U.S. budget deficit nearly doubles from year ago
Washington — The U.S. federal government’s budget deficit rose from a year earlier for the second straight month, the latest sign of a rising financing gap.
The Treasury Department said Thursday that the December budget deficit was $27.5 billion, nearly double the $14 billion in December 2015. In the first three months of the government’s budget year, the deficit is slightly below last year’s total. But adjusting for calendar quirks that moved some large benefit payments into September, the deficit has worsened in the past three months.
The adjusted deficit for October through December was $230 billion, up by nearly one-third from $174 billion a year ago. The federal government’s largest health care programs, Medicare and Medicaid, saw spending increase 5 percent and 6 percent, respectively.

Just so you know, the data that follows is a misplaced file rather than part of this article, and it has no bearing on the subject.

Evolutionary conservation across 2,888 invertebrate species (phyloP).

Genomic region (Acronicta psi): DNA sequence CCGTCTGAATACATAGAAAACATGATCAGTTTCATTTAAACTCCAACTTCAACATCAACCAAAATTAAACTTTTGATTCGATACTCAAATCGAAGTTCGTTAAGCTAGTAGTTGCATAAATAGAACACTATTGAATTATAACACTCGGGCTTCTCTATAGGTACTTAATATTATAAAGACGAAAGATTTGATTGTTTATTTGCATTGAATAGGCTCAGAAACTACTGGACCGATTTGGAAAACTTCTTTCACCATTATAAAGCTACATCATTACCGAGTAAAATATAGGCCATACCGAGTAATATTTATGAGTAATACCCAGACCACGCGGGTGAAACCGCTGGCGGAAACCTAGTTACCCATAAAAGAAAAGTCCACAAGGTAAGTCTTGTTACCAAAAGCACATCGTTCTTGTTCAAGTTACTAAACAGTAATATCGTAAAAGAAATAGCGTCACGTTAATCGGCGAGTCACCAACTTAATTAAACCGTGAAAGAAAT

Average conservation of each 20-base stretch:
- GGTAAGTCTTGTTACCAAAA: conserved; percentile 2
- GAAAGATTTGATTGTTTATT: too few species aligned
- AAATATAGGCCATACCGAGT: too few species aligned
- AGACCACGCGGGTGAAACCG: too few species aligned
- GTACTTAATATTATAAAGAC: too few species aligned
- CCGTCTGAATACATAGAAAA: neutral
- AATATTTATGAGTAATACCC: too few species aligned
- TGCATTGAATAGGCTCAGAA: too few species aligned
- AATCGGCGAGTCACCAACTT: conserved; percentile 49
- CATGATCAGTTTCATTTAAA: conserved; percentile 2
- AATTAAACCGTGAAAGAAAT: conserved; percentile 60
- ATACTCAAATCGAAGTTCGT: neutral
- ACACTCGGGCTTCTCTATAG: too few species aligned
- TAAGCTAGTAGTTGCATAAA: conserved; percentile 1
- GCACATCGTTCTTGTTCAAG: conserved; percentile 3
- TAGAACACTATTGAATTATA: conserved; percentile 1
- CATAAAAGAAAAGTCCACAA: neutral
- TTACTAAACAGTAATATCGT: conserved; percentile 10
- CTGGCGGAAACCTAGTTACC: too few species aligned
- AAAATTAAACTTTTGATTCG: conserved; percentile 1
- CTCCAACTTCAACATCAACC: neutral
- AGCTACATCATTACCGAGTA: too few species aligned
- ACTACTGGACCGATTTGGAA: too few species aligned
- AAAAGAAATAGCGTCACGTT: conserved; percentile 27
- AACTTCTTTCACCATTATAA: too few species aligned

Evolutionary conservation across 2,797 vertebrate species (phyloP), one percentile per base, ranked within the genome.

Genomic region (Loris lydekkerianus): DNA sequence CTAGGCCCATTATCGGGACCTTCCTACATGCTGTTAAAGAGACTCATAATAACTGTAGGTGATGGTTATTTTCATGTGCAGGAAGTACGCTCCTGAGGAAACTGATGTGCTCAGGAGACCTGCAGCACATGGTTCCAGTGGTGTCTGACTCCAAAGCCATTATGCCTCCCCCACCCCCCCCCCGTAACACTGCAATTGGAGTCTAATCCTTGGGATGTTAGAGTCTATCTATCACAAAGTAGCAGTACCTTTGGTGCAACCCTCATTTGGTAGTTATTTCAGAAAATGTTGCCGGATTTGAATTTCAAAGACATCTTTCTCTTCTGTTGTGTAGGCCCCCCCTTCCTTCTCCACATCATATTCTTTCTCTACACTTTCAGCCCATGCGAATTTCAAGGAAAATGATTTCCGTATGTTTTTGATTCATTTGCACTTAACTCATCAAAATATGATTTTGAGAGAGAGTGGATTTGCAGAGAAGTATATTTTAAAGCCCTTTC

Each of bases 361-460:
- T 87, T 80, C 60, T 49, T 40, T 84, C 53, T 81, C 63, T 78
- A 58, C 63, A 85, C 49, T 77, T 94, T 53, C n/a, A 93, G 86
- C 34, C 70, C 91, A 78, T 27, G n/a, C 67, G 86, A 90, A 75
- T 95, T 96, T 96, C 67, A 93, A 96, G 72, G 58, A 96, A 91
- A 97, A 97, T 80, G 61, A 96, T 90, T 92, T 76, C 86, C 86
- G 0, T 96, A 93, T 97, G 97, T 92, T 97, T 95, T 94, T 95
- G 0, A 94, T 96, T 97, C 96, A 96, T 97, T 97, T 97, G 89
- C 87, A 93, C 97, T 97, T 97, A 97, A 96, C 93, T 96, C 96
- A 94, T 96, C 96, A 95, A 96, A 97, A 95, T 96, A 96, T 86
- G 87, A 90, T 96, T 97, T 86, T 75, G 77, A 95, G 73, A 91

December’s deficit was largely driven by a 9 percent drop in revenues. Corporate tax receipts fell 6 percent, but the biggest drag was from a huge drop in earnings from the Federal Reserve. Payments from the Fed fell 80 percent. The Fed is earning interest payments on its huge portfolio of Treasurys and mortgage-backed securities, purchased after the financial crisis in an effort to hold down interest rates.
Under a new law from Congress, the Fed paid most of those earnings to the Treasury in the government’s 2016 budget year, resulting in a much smaller payment from the Fed last month.
Government spending also fell in December, but the drop was smaller than the decline in revenue. Spending fell 5 percent to $347 billion, led by a big drop in Social Security payments.